After a weekend full of rain, rain, and more rain, we’re less than half-an-hour away from qualifying at the United States Grand Prix in Austin, Texas. Heavy and continuous rain over the past two days forced race organizers to cancel an entire practice session and delay qualifying. Now, tens of thousands of soaked but happy race fans are ready to see some cars driven in anger.

Qualifying is often the most exciting part of the weekend. Rather than worrying about extensive strategy considerations over a 191-mile, 56-lap race, teams and drivers are focused on getting that one perfect lap. In a sport where passing is tricky, good position on the starting grid can make a driver’s weekend.

Victory often comes on Saturday, but this week, qualifying is on Sunday, a couple hours before the race. It’s a compressed timetable that will see race teams frantically getting everything in order, especially if someone puts their car in the wall (not unlikely in these slick conditions).

But the beauty of a wet qualifying (and potential for a dry race later) is that the field is more even. Driver skill takes precedent over engine power, and teams that typically race at the back of the pack can find themselves in the thick of the action.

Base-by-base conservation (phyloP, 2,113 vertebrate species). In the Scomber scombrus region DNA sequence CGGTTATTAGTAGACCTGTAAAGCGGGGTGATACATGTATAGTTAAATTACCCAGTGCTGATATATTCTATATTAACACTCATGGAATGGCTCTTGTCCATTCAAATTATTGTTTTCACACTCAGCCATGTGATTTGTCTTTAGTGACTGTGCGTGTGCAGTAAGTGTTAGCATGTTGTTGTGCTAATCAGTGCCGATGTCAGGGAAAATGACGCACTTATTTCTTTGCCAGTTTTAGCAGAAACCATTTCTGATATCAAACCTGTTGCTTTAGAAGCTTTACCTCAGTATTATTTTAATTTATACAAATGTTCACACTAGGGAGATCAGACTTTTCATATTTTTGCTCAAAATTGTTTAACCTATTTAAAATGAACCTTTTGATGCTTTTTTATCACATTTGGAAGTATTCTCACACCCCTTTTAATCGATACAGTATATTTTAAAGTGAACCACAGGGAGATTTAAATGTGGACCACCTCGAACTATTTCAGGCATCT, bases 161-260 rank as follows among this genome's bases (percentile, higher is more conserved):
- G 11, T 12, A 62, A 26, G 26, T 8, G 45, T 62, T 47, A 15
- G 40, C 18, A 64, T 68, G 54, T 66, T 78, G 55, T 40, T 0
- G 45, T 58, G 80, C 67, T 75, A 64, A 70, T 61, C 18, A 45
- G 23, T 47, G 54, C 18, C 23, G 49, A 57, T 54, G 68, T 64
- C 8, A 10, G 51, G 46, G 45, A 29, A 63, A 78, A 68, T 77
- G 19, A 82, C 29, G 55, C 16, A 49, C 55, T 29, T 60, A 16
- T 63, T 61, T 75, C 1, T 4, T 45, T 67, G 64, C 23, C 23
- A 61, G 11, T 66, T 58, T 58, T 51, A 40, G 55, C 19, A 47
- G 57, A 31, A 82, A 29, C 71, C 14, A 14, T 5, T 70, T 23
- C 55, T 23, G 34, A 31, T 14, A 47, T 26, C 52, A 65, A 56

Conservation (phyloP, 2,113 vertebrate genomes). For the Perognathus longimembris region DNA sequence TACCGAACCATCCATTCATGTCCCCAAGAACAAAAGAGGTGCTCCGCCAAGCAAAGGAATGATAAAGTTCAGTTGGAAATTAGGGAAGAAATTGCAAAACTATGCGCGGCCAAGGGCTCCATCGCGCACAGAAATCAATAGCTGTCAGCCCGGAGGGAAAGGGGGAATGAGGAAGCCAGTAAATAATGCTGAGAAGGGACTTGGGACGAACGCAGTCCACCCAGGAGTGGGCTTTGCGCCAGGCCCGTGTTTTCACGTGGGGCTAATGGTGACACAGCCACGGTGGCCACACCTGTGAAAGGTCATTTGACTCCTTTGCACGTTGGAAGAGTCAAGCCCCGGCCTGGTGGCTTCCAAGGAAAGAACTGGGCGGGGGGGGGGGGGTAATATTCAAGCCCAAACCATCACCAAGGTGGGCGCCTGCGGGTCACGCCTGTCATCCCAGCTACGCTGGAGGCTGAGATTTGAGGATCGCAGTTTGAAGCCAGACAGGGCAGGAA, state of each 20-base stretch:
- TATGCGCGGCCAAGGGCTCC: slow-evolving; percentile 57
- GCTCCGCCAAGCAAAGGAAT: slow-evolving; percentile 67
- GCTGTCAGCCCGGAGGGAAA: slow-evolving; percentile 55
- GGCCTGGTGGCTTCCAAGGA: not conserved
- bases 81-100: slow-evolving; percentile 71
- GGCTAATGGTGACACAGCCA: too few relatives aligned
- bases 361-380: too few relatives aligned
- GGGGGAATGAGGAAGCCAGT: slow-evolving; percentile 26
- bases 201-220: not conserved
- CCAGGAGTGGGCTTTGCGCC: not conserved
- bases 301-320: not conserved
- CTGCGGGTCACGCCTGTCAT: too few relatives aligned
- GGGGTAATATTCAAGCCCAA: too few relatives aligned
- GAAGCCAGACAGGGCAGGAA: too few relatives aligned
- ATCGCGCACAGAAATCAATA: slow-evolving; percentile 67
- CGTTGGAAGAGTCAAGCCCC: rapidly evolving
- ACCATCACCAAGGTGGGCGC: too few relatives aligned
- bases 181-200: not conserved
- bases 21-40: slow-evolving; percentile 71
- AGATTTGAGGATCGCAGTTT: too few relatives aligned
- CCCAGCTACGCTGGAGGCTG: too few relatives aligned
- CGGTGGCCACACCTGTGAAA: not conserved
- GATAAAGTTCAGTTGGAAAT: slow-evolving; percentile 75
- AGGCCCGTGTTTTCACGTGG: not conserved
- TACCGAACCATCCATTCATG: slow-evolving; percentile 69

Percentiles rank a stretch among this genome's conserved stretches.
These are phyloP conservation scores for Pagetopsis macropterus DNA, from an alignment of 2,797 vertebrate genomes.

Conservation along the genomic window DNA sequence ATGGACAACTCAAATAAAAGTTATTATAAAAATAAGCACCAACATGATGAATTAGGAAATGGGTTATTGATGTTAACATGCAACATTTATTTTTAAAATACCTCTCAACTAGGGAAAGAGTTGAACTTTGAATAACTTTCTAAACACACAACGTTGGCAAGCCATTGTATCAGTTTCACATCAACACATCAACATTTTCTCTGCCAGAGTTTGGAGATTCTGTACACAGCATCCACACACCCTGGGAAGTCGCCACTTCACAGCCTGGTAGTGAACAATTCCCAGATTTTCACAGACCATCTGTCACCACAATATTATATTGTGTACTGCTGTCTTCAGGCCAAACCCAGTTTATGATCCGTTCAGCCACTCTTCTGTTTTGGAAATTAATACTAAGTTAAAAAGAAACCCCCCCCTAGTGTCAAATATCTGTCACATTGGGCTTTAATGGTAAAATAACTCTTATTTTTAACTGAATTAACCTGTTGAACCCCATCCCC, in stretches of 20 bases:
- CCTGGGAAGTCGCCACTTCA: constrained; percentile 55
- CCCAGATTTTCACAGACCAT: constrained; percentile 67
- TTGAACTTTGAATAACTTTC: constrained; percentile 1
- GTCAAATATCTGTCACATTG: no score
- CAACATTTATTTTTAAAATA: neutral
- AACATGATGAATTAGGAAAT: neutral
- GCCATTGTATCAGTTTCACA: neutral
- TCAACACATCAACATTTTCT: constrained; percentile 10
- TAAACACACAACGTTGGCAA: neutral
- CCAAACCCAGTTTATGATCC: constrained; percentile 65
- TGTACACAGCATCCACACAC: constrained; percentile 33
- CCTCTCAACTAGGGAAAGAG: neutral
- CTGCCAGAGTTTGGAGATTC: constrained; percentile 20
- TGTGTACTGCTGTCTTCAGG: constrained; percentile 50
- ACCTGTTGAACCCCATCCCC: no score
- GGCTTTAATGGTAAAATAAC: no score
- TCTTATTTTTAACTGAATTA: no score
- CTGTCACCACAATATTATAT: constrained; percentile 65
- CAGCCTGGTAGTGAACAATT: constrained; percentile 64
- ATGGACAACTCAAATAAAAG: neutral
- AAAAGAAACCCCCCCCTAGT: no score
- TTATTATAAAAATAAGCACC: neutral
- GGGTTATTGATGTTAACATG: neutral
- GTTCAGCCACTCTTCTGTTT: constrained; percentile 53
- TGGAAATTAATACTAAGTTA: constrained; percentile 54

McLaren driver Jenson Button, who has had a terrible year thanks to an underpowered Honda engine, is a master of racing in the rain. Even F1 newcomer (and American driver at his home race) Alexander Rossi has some potential snatch a starting position he wouldn’t normally be able to get near. “It mixes things up,” he says. “In our current position having the rain is a good thing.”

Qualifying starts at 9AM central time.

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Rainy F1 Racing Is an Underdog’s Paradise